Presbyterian Church (USA) Scrapes the Bottom of the Antisemitic Slippery Slope
In 2014, the Presbyterian Church (USA) became the first Protestant mainline denomination to call for divestment from Israeli companies. When the PCUSA reversed itself in 2016, we at the Simon Wiesenthal Center cautioned against too much optimism.
The goal of the anti-Israel lobby, we said, was not just to punish Israel economically, but to put the Jewish state on the defensive about its policies, its self-defense, and its very existence. The PCUSA introduced all those elements into their church’s conversation. Since then, it has been a fast track down the slippery slope of antisemitism.
We wish that we were wrong in our prediction about PCUSA. Sadly, we were not.
No Jews were invited to committee meetings in preparation for the PCUSA’s upcoming General Assembly, but “Jews” were very much in evidence. A raft of anti-Israel resolutions, all of them unthinkable just eight years ago, were discussed and passed. And it’s not a huge surprise.
Over the last several decades, PCUSA has lost hundreds of thousands of members, and many dozens of churches.
When it comes to Israel, the PCUSA initially focused on the alleged evils of “the occupation.” Now its hate has vastly expanded, from discussions on withholding military aid from Israel, to labeling Israel as “apartheid” and supporting the Kairos Palestine statement — a pseudo-theological document that denies the connection between Jews and the land to which they were attached since Biblical times. PCUSA also gives a moral pass to Palestinian terrorism.
PCUSA’s fig leaf self-description as supporting both sides in a complex dispute has been dropped, leaving PCUSA’s naked anti-Israel worldview on full display.
Over the years, the PCUSA would mourn the destruction in Gaza without mentioning the thousands of rockets launched from Gaza into Israel. Throughout, however, PCUSA was careful not to attack Jews. At most, it was “Zionists” who were guilty.
But now, they’ve dropped the pretense. The commissioners who spoke at recent meetings spoke openly, not about Israelis, but about “Jews,” and things “Jewish” — such as, “The Israeli regime … advances one group, Jews, over another, Palestinians.”
The final spiral actually began last year, with a statement by PCUSA’s Stated Clerk, J. Herbert Nelson, who conveyed in the style of Louis Farrakhan: “The nation of Israel has declared Jewish supremacy from the Jordan River to the Mediterranean Sea.” He then went on to demand that Jews in America use their power to rein in their errant brothers and sisters. He thus channeled multiple stereotypes about Jews — collective guilt and monetary power — all while antisemites were attacking Jews walking the streets of New York, Chicago, Los Angeles, and other US cities.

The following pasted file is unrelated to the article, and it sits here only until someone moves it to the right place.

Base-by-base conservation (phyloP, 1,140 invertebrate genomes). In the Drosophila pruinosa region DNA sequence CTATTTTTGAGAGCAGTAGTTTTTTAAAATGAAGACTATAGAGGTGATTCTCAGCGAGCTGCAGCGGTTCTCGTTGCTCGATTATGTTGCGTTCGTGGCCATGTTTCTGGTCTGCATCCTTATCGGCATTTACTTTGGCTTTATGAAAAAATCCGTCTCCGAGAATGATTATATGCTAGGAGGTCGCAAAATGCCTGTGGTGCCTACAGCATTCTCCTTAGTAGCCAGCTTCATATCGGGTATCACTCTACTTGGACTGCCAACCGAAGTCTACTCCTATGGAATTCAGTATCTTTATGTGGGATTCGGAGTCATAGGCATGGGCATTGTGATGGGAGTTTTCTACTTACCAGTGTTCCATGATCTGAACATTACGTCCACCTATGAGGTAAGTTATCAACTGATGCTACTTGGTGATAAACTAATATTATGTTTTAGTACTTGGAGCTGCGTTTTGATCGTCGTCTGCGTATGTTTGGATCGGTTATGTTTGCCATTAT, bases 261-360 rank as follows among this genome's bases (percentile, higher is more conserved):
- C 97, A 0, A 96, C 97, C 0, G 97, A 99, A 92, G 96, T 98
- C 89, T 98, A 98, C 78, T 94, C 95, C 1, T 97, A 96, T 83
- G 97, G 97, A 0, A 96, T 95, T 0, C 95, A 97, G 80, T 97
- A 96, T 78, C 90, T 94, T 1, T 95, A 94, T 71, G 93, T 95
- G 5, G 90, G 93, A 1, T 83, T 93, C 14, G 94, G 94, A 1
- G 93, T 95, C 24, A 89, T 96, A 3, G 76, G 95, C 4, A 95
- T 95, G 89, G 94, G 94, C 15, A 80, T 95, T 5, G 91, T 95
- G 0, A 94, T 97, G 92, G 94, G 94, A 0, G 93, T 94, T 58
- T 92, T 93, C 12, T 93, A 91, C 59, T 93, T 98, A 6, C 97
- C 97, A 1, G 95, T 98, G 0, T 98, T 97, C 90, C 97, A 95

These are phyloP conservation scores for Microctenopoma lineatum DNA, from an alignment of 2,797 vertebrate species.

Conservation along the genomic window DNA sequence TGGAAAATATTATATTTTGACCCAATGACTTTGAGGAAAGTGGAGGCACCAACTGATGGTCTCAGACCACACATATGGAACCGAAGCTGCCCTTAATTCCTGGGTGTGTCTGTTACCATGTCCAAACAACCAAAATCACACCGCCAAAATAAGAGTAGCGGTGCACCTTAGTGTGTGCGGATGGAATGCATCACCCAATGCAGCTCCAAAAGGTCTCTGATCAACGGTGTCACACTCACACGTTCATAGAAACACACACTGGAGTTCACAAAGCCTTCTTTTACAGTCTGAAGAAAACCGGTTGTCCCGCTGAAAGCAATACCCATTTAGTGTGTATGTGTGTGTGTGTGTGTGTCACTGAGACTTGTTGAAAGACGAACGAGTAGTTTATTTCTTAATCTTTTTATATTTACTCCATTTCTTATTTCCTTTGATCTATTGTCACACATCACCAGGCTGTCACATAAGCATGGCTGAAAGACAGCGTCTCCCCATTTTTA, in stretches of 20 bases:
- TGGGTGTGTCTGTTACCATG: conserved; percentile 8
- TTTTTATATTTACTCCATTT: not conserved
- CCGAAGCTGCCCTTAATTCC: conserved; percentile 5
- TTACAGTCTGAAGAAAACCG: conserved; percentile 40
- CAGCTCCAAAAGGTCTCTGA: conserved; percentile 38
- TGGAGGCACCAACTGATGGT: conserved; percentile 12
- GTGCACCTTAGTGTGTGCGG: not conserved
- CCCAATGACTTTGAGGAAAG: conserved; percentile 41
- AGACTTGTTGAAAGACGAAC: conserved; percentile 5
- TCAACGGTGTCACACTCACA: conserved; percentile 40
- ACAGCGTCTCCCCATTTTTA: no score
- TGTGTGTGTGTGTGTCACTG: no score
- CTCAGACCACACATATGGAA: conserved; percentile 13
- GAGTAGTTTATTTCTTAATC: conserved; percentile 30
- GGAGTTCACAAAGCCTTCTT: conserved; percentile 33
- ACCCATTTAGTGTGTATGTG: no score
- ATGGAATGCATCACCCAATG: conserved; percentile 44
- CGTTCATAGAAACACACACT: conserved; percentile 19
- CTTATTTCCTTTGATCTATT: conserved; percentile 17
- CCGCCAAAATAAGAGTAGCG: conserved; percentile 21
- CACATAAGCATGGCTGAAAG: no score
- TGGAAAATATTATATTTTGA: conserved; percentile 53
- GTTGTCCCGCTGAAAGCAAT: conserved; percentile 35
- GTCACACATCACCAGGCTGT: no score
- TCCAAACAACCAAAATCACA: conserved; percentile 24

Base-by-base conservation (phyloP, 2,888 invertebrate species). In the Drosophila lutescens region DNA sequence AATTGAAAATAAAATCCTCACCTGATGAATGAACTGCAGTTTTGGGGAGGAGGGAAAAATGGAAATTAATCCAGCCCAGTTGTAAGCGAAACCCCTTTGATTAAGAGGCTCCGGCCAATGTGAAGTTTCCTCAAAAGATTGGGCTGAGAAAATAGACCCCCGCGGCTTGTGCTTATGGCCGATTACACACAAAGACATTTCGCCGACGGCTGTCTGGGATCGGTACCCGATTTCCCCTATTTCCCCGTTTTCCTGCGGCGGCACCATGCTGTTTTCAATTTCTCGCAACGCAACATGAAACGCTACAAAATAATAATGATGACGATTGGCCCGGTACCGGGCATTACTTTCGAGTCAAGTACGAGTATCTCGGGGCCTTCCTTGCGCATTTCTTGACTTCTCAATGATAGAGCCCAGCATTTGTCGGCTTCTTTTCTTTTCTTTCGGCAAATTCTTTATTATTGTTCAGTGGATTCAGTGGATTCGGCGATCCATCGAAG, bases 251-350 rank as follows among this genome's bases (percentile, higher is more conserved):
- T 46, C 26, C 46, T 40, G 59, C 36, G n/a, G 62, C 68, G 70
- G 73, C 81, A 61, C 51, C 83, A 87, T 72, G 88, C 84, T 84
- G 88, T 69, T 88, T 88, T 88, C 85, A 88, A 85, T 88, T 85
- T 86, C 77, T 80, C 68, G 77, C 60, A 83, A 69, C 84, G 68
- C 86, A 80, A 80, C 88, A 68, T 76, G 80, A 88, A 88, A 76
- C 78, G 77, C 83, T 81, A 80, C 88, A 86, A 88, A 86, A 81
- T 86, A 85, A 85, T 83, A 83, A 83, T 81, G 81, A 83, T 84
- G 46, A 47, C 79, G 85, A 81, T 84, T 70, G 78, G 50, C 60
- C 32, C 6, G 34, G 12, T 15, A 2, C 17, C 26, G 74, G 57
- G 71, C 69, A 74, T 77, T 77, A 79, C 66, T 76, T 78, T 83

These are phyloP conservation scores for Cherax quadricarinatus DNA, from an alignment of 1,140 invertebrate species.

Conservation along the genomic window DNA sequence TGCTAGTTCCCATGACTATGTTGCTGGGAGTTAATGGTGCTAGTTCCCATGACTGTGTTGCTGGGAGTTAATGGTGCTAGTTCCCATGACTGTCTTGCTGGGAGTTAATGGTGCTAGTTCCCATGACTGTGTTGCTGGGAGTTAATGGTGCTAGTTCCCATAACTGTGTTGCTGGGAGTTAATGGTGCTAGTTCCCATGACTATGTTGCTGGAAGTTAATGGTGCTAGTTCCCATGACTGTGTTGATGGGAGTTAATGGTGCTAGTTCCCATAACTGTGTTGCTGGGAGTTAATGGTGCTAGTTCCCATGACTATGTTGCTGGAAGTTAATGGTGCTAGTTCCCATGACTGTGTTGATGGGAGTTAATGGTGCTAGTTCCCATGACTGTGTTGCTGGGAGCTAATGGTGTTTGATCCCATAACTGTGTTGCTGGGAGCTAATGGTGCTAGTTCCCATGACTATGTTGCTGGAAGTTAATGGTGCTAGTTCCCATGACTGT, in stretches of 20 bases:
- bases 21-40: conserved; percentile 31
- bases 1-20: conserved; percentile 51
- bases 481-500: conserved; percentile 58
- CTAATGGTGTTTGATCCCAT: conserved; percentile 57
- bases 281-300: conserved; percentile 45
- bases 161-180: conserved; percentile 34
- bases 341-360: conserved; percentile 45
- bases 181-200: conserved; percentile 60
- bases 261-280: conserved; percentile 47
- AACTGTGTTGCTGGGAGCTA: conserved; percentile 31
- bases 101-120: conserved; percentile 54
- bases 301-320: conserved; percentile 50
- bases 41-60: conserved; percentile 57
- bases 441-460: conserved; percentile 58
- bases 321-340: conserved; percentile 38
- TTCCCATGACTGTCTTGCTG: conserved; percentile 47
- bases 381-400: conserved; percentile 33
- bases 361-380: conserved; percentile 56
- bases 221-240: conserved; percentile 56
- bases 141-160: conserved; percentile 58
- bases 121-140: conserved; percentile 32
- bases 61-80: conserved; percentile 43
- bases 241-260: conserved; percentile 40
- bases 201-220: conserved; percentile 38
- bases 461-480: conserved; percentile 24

None of this happens in a vacuum. The World Council of Churches (WCC), representing some 500 million Christians in 110 countries, has been antagonistic towards Israel since its inception in 1948.
The WCC’s hostility towards the Jewish state reached its nadir with the election of the Rev. Jerry Pillay of South Africa to its top position. Speaking to a PCUSA group in 2014, he advocated for global BDS (boycott, divestment, and sanctions), whose mission includes the dismantling of Israel, and has been recognized as fundamentally antisemitic by foreign governments and a number of US states. He has spoken of the “exclusionary and violent character of the Israeli Zionist project,” and decried the creation of a Jewish state “on the land of Palestine.”
In self-defense and with unmitigated chutzpah, Rev. Pillay wrote, “I sincerely value and cherish my Jewish friends and the Jewish community and faith.” Claiming to cherish the Jewish faith while ignoring the connection between Jews and their historic homeland is the equivalent of professing love for all Christians — except for those who believe in Jesus.
What churches say still has influence — from world diplomacy to the board room.
But today, we live in interesting times. We used to look to faith leaders for moral guidance. Now we invoke corporate CEOs. Want to know what’s wrong with BDS? Here is what Unilever said in reversing Ben & Jerry’s boycott of Israel:
Unilever “…rejects completely and repudiates unequivocally any form of discrimination or intolerance. Antisemitism has no place in any society. We have never expressed any support for the Boycott Divestment Sanctions (BDS) movement and have no intention of changing that position.”
We will continue to work with Christians of all denominations to defeat the efforts of all who seek to demean, degrade, and ultimately destroy the Jewish people’s return to Zion.
Rabbi Abraham Cooper is the Associate Dean and Director of Global Social Action for the Simon Wiesenthal Center. He is a co-chair of the United States Commission on International Religious Freedom.
Rabbi Yitzchok Adlerstein is the director of interfaith affairs for the Simon Wiesenthal Center.